Unique route for offshore vehicles
31 March 1998
24 February 2014
1 November 2013
9 January 2014
24 February 2014
1 November 2013
The use of Isle of Man vehicles in international business is becoming increasingly popular. Richard Vanderplank reports. Richard Vanderplank is a partner at law firm Cains.
Over the past few years, the Isle of Man has seen a steady growth in the number and value of international financing transactions that use corporate and other vehicles.
The Isle of Man has for some time had a track record in aircraft and vessel leasing. Now, not only has this type of work expanded further, but new areas have developed.
Manx companies are regularly used by international concerns as holding vehicles through which to structure financing transactions, whether for asset acquisitions (such as aircraft or vessels), or for complex securitisations.
A full range of asset financing arrangements are undertaken through the Isle of Man, including debt and equity offerings in capital markets around the world, most notably in the US.
The growth in the volume of this sort of sophisticated corporate-based financing work confirms the emergence of the Isle of Man as a leading jurisdiction for the conduct of international business.
The reasons for this development are numerous and reflect the flexible approach of the Manx authorities to the use of corporate vehicles.
A theme running through recent developments is the attempt to correct some of the myths surrounding credible offshore jurisdictions such as the Isle of Man.
The island belies traditional misconceptions of what constitutes and characterises "offshore". And, although tax neutrality is a feature of most financing transactions on the Isle of Man, the island is not a tax haven but rather a jurisdiction and financial centre; it differs significantly from centres like London in scale rather than in quality.
The Isle of Man is not just socially, culturally and economically diverse. It can take advantage of its size to offer a comprehensive, flexible, commercially aware regulatory environment, with a sound professional infrastructure which offers a range of high-quality services at a competitive cost.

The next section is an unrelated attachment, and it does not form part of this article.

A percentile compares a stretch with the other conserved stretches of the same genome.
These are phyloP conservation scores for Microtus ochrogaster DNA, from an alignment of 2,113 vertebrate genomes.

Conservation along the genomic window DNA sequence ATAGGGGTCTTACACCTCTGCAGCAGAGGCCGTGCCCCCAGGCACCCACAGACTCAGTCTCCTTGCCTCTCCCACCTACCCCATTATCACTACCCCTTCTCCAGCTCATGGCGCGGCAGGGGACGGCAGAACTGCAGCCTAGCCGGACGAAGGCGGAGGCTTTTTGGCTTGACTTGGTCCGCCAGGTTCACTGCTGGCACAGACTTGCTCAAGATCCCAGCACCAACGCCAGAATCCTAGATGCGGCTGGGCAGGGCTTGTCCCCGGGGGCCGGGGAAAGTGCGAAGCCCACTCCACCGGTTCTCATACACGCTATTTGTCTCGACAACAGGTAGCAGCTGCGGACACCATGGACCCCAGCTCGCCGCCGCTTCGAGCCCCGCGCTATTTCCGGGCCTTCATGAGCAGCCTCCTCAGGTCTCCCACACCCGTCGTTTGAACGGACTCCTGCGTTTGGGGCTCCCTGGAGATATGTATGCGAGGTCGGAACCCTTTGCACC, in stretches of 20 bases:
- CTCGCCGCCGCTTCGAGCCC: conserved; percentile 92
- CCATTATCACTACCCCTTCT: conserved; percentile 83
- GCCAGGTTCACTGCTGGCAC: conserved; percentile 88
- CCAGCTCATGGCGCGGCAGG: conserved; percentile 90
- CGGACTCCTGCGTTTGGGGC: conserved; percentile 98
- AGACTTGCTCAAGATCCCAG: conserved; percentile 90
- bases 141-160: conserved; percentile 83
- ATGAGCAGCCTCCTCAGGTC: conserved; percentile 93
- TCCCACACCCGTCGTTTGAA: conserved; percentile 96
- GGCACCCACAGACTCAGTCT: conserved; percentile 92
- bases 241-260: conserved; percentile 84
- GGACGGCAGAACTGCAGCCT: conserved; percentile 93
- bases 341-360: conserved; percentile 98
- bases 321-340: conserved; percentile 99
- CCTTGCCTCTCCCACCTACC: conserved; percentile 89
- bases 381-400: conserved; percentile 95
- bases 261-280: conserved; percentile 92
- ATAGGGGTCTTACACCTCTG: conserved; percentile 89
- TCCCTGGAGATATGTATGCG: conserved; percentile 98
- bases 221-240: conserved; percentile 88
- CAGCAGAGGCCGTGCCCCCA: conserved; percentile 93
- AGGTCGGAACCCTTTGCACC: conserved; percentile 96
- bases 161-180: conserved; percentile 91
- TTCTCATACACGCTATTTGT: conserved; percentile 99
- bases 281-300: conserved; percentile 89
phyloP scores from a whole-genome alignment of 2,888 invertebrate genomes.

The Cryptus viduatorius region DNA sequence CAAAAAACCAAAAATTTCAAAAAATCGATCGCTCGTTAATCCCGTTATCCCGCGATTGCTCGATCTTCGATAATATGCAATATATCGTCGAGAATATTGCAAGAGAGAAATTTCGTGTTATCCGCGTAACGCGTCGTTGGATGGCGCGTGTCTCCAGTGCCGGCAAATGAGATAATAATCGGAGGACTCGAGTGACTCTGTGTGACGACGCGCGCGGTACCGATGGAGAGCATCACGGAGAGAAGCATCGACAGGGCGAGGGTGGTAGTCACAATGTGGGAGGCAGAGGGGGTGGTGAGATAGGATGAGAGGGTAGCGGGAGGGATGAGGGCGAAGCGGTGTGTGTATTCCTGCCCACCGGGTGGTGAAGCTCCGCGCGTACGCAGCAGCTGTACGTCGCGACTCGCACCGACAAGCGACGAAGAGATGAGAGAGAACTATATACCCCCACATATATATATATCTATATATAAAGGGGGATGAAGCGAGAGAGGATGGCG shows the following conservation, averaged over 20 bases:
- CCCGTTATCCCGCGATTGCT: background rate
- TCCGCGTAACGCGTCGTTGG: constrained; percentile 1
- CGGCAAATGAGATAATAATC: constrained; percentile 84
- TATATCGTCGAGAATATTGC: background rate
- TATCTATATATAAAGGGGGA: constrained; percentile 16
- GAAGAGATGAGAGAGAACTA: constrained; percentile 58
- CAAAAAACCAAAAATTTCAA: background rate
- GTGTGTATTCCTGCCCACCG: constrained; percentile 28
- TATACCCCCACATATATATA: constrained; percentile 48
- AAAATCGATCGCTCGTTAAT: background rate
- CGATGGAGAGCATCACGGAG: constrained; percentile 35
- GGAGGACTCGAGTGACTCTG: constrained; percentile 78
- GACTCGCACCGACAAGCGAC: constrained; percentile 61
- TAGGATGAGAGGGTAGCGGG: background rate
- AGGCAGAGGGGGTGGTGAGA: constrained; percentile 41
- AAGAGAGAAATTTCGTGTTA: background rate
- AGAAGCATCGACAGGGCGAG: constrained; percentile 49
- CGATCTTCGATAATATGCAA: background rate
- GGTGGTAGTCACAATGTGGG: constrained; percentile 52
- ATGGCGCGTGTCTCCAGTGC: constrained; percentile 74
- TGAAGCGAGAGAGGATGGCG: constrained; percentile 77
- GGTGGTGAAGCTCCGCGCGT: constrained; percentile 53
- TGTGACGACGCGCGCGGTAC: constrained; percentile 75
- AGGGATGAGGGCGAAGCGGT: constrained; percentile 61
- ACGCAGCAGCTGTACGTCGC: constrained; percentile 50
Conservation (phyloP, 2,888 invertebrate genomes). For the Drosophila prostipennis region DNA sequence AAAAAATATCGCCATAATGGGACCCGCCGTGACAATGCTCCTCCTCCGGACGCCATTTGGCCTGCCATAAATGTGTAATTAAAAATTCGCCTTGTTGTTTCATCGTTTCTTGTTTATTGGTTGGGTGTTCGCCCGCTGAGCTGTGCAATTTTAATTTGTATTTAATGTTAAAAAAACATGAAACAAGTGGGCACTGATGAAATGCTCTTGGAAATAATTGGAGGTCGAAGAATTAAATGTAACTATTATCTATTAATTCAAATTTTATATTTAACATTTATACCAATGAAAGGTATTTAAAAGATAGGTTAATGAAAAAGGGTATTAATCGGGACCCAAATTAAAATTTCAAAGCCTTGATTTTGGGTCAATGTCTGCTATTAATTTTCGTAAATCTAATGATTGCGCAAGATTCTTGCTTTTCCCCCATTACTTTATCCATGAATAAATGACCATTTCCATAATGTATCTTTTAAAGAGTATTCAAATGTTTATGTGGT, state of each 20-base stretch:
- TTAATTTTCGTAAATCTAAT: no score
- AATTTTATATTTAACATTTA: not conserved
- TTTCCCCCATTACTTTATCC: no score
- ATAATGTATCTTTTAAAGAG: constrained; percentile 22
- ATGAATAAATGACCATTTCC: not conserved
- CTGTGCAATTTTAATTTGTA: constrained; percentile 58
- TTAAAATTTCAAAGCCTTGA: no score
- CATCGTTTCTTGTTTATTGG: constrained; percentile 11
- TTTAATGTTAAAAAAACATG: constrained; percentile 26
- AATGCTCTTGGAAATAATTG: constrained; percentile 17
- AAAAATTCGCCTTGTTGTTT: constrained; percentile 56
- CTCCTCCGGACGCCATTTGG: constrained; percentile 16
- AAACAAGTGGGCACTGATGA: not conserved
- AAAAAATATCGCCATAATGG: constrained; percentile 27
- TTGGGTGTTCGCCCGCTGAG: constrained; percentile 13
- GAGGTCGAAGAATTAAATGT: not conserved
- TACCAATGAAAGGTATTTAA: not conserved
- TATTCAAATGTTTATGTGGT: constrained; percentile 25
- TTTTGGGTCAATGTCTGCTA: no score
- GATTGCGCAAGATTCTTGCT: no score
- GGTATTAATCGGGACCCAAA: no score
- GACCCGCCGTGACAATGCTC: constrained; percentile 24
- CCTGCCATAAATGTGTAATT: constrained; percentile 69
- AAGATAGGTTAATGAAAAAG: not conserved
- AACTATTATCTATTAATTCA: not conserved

Its financial sector has strength in the depth of its international firms of accountants.
The diverse Manx legal profession, strengthened by the import of expertise from other jurisdictions, has been able to respond to the challenge of international business while retaining its integrity as an indigenous profession.
Overseas banks and investment houses are also well represented in the island.
The similarity between the laws of the Isle of Man and those of England and Wales means that professionals especially those from other common law jurisdictions feel comfortable dealing with Manx structures.
Essentially, Manx law is creditor-friendly and affords rights on insolvency similar to those available in England, particularly in relation to set off. It recognises the concept of a trust and the gamut of common law security interests, including, for example, floating charges.
The recent clarification of the Chargecard ruling in England has been noted with interest in the Isle of Man. English case law is considered highly authoritative in the Isle of Man, so it was felt that the Chargecard ruling cast too much doubt on an important security instrument for use in international financing transactions.
Accordingly, the Law Reform (Miscellaneous Provisions) Act 1996 was passed by Tynwald (the Manx parliament) to make it clear that charge-back arrangements in relation to bank accounts were valid security interests.
This is another manifestation of the flexibility of the Isle of Man authorities. Not only are they helpful on a micro level, offering guidance and assistance on a case-by-case basis, but on a macro level they are willing, in particular, to pass facilitative legislation where this is felt to assist in attracting high-quality international business to the island.
They are prepared to introduce wholly new types of structure and they are willing to adapt and develop existing structures to encourage their use in new situations.
An example of the former is the Limited Liability Companies Act 1996. This Act introduced a new type of corporate vehicle the limited liability company (LLC). An LLC is a separate legal entity which can sue and be sued in its own name, in the same manner as a regular limited company.
The liability of the members of an LLC is limited to the amount of capital each has agreed to contribute. However, the membership interests and capital structure of an LLC are more akin to those of a partnership than those of a company in particular, an LLC is fiscally transparent, the profits of the LLC being treated as the income of the members for the purposes of income tax.